All posts on November, 2016


Government

Feds Need to Bolster Cyberprotection Speed and Range

Providing cybersecurity adequate to meet increasing threats is a perpetual catch-up process. Public sector agencies are particularly sensitive targets, with high visibility not only to the citizens they serve, but also to cyberattackers. A recent survey uncovered both a lack of speed in detecting and responding to attacks, and weak defenses of the full range of possible attack channels.

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Business and financeGulliver

How “driver mode” for phones will affect those who work behind the wheel

FOR business travellers moving between cities, there’s no better place to get work done than the train. But for travellers in America, going by rail is generally not an option outside of the transit corridor from Washington, DC to Boston. And so people covering ground for business are often forced to make do with cars, and with whatever they can manage behind the wheel—which usually means making a lot of phone calls.

That could soon change. Just as airplane mode has restricted travellers from using cellular networks while in the skies, “driver mode” may soon severely limit communications on the road.

Last week, the National Highway Traffic Safety Administration called for makers of mobile phones and similar devices to include a driver mode on those products that will prevent drivers from making calls, sending texts and checking social media. Under these guidelines, all applications other than music and navigation could be locked for drivers.

“Distraction is still a problem,” the transportation secretary, Anthony Foxx, Continue reading

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Strategy

Service in the IoT Era

Oracle recently announced a new connection between its Service and IoT clouds. That makes total sense to me. I bet a lot of folks think of the Internet of Things as those machines that do things directed by algorithms — and if so, they might wonder why they need to be connected to customer service, such an obviously human channel. It’s not off base, however.

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EuropeLaws and regulations

Europe forbids unjustified geo-blocking by online retailers

The European member states today reached a common position on the European Commission’s proposal to address geo-blocking and other forms of discrimination. Online stores in Europe are now no longer permitted to offer different prices to customers from other European countries. Vice-President Ansip welcomed the member states’ consensual position to Continue reading

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E-Commerce

Cyber Monday Is Bigger Than One Day

Although online retailers on Monday offered deals to jumpstart the online holiday shopping season, Cyber Monday as a one-day event could be losing some of its attraction. Many retailers jumped the gun, and have been offering special online deals for days. Cyber Monday in recent years has ranked as the third largest holiday shopping day, following Super Saturday and Black Friday.

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E-Commerce

Black Friday’s $9B Weekend Haul Shatters Records

Shoppers came out in droves over the Black Friday weekend, spending a record $9.36 billion, a 16.4 percent increase from a year ago, according to Adobe Digital Insights. Black Friday sales hit a new record of $3.34 billion, a 21 percent jump from a year ago. This was the first-ever Black Friday with sales exceeding $3 billion. Thanksgiving Day sales were up 11.5 percent from a year ago.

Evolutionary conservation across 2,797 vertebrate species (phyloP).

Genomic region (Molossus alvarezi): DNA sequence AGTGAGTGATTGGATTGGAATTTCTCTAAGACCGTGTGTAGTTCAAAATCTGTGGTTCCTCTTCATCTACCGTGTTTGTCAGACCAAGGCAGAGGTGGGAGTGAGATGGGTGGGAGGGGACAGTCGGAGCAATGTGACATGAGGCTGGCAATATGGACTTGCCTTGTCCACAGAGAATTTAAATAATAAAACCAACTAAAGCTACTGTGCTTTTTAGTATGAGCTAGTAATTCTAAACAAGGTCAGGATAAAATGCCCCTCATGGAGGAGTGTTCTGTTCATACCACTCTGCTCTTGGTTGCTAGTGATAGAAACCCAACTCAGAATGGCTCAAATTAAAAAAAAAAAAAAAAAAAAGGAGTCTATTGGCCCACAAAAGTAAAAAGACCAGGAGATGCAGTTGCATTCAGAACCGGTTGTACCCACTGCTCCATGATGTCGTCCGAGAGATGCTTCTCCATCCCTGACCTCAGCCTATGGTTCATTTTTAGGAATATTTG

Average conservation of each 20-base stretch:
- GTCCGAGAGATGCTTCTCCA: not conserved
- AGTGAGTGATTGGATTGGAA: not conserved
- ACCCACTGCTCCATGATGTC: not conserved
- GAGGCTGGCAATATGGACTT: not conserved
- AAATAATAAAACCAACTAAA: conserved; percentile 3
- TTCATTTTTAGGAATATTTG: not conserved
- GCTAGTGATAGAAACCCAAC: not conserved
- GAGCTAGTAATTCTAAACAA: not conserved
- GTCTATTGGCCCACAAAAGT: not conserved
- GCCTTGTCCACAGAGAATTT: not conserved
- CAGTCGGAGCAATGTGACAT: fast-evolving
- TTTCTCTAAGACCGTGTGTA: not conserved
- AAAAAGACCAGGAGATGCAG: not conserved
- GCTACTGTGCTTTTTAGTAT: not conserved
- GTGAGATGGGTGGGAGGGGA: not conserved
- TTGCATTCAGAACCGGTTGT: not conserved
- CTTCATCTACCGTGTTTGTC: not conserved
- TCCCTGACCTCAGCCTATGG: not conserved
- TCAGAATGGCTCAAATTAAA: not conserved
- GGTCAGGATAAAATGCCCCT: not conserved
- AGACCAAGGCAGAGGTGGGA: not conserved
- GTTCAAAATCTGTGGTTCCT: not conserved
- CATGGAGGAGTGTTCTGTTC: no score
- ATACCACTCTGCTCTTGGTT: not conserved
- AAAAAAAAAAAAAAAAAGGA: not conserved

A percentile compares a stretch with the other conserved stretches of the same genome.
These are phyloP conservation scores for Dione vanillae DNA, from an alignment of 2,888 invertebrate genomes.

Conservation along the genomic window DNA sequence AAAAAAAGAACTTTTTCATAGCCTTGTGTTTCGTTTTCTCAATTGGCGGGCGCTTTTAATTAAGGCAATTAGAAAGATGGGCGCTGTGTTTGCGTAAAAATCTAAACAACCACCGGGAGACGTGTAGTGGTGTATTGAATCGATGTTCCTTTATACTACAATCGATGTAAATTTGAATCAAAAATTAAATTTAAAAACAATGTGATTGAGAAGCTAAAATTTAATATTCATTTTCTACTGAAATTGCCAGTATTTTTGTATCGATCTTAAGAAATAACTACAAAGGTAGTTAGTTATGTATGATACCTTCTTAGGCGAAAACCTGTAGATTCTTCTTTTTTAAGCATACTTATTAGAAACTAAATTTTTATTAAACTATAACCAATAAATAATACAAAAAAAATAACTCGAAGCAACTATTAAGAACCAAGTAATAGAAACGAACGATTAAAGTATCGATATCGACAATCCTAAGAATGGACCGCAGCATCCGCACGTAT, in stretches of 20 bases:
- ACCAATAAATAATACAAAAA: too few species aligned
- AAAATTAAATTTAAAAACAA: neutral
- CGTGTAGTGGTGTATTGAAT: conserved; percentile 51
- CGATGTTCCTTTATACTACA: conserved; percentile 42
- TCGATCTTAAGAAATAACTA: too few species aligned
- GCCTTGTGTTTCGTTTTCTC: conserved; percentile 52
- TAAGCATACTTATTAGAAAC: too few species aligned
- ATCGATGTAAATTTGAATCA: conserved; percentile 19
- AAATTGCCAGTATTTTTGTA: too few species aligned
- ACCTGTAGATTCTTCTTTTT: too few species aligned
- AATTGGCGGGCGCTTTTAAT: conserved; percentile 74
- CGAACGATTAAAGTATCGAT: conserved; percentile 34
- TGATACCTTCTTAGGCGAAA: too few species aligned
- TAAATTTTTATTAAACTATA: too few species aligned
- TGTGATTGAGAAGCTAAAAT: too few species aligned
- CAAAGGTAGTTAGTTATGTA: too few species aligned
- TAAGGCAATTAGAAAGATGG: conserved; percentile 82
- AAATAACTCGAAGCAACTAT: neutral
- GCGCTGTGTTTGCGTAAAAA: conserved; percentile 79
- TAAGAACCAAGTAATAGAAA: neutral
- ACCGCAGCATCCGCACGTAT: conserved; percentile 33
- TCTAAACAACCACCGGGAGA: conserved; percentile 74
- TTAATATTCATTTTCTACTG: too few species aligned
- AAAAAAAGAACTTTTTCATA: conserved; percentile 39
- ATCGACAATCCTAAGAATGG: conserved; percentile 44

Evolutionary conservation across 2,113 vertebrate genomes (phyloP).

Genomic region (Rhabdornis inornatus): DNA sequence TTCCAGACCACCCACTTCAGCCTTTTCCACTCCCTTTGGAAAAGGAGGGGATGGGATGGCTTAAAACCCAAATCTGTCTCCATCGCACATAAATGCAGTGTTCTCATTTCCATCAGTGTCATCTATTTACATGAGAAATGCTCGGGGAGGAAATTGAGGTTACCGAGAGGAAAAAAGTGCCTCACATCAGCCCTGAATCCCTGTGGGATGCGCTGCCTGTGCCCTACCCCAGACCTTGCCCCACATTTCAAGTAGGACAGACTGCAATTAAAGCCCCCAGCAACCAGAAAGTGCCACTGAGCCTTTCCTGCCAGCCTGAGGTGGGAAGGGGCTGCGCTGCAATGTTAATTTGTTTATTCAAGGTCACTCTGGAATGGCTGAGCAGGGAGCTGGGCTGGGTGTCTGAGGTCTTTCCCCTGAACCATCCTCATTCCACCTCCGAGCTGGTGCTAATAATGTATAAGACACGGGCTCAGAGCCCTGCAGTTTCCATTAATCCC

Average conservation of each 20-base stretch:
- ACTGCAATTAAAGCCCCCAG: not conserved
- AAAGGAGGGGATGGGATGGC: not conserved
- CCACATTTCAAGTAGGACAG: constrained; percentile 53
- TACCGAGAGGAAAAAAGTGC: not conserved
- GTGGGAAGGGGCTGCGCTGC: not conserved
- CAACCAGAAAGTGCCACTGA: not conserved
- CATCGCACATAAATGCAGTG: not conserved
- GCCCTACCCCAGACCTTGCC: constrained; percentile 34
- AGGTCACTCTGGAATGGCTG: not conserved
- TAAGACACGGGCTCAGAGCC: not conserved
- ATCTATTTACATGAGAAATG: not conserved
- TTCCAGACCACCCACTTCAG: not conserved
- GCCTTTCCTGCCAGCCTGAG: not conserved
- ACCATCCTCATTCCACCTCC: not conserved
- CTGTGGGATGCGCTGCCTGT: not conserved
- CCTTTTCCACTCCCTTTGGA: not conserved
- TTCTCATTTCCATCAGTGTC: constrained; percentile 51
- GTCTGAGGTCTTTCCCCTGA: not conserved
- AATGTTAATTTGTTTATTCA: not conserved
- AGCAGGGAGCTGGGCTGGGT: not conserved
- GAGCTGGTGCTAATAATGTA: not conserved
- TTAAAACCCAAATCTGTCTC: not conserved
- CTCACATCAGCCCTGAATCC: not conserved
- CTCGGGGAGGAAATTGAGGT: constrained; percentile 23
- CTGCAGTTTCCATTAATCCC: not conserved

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EuropeLaws and regulationsPayments

Ecommerce Europe wants risk-based approach to electronic payments authentication

Ecommerce Europe is concerned that the proposed one-size-fits-all approach to authentication undertaken by the European Banking Authority won’t help the ongoing fight against online fraud. The European ecommerce association thinks it will only damage the European ecommerce sector and opts for a risk-based approach. That’s why Ecommerce Europe calls on Continue reading

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Reviews

AV Linux Update: Good but Not Better

AV Linux could be a music and video lover’s dream come true. AV Linux is a specialty distribution that can turn a new or old PC, or an Intel-powered Mac box, into a workstation for audio/graphics/video enthusiasts. AV Linux is one of the few available fully functional Linux distros to give audio and video enthusiasts a professional level collection of tools for handling of audio-visual files.

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Hacking

$5 PoisonTap Tool Easily Breaks Into Locked PCs

Proving once again that you can do a lot of damage with a little investment and a lot of ingenuity, security researcher Samy Kamkar recently managed to take down a locked, password-protected computer using a $5 Raspberry Pi. The low-tech cookie-siphoning intrusion is one of Kamkar’s simplest hacks ever. He previously has unlocked car doors, garages, wireless remote cameras and other devices.

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Business and financeGulliver

Barcelona hits Airbnb with a hefty fine

THE phoney war between home-sharing websites and Barcelona seems to have come to an end. After months of sparring between the parties, this week Barcelona levied fines of €600,000 ($636,000) each on Airbnb and HomeAway, which it says have been offering to rent properties that do not have a tourist licence to holidaymakers. The firms had already been fined a nominal amount last year. HomeAway says it will pay the fine; Airbnb is appealing.